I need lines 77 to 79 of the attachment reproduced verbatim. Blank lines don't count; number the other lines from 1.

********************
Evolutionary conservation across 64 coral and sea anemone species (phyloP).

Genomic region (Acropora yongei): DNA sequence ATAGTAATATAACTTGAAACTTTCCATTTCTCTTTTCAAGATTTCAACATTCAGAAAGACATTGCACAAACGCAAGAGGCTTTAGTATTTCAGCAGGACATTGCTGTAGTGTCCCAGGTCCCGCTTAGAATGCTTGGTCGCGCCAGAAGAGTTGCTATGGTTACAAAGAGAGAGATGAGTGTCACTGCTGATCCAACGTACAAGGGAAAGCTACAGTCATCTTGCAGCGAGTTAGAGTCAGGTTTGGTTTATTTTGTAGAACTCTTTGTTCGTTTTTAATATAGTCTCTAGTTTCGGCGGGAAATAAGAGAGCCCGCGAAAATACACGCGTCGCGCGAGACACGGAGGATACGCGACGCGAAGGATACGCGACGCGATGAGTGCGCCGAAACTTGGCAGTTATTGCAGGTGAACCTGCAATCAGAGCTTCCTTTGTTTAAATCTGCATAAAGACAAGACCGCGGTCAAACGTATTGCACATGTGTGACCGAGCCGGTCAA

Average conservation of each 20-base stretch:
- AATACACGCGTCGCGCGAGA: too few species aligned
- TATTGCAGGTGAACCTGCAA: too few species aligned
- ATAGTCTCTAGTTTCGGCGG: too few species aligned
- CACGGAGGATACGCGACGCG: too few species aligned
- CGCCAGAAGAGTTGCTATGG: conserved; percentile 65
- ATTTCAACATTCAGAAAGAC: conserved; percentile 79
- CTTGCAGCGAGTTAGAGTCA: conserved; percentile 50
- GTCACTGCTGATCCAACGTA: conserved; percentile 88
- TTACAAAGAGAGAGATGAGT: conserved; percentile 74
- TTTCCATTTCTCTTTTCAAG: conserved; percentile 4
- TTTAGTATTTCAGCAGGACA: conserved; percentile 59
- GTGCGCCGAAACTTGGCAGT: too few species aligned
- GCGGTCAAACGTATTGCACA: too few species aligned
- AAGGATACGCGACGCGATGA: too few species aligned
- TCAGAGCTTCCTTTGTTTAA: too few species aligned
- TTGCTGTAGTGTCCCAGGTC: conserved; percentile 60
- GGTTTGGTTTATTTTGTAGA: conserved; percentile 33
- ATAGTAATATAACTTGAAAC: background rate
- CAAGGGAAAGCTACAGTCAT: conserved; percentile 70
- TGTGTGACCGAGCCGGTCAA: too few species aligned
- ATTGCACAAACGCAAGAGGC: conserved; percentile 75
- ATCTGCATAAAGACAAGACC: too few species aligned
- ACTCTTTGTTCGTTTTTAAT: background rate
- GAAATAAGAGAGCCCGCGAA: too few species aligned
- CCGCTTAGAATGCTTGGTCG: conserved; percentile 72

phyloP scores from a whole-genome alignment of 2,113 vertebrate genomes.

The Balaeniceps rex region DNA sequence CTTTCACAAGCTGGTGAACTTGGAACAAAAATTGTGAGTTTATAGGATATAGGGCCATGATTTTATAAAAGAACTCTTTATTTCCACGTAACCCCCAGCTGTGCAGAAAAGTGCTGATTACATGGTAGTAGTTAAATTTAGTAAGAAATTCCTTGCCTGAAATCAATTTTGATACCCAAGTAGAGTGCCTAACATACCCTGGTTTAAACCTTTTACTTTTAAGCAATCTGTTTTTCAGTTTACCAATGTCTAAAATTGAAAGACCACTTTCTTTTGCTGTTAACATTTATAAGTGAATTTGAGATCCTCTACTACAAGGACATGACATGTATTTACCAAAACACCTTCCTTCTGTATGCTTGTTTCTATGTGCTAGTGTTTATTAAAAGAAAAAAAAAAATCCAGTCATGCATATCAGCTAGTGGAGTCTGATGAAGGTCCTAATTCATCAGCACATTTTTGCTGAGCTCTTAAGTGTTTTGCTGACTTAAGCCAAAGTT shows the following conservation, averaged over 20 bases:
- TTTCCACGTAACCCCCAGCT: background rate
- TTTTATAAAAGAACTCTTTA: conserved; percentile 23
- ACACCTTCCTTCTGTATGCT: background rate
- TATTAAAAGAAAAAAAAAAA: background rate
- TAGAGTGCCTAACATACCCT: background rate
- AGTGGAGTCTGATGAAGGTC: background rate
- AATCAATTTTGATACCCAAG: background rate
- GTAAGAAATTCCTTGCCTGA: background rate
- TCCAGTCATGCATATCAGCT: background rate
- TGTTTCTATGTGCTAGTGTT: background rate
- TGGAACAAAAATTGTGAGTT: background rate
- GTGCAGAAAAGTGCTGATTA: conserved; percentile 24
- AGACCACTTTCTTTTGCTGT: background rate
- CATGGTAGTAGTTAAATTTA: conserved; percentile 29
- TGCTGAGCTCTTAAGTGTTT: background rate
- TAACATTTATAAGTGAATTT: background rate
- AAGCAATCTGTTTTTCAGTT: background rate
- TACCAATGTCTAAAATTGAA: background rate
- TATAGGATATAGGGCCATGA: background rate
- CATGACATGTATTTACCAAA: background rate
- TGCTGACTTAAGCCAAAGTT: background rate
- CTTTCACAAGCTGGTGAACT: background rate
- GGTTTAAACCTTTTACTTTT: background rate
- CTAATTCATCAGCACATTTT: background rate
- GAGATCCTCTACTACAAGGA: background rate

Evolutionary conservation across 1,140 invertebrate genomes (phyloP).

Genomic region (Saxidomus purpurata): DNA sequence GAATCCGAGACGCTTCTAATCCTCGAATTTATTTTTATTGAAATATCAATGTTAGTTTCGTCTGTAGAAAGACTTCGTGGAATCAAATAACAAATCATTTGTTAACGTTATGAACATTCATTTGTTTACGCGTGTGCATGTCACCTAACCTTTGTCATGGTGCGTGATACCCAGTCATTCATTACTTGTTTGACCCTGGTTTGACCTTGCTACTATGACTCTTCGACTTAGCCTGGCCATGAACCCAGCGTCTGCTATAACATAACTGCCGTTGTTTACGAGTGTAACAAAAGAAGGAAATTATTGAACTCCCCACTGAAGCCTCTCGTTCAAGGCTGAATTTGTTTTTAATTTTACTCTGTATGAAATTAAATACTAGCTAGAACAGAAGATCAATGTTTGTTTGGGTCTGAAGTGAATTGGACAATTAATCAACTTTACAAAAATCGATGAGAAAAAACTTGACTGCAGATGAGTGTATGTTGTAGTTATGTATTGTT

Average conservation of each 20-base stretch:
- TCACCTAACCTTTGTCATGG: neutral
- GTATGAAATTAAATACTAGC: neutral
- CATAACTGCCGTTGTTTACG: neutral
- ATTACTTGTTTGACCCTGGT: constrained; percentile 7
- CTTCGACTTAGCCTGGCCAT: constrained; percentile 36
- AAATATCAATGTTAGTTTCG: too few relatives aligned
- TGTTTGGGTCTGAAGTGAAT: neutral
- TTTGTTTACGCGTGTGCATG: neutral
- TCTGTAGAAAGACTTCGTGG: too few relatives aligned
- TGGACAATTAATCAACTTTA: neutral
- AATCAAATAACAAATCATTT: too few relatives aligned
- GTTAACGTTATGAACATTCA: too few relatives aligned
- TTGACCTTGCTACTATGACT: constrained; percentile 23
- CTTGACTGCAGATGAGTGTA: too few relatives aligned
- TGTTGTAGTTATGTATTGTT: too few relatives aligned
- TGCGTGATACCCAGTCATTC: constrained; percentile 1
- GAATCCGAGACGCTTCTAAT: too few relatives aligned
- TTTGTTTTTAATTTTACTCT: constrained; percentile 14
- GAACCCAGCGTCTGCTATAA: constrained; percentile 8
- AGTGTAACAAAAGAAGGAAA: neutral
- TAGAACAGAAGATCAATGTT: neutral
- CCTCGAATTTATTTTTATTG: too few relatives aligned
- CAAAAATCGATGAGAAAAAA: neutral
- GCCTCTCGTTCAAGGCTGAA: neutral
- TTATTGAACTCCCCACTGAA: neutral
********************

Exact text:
- GAACCCAGCGTCTGCTATAA: constrained; percentile 8
- AGTGTAACAAAAGAAGGAAA: neutral
- TAGAACAGAAGATCAATGTT: neutral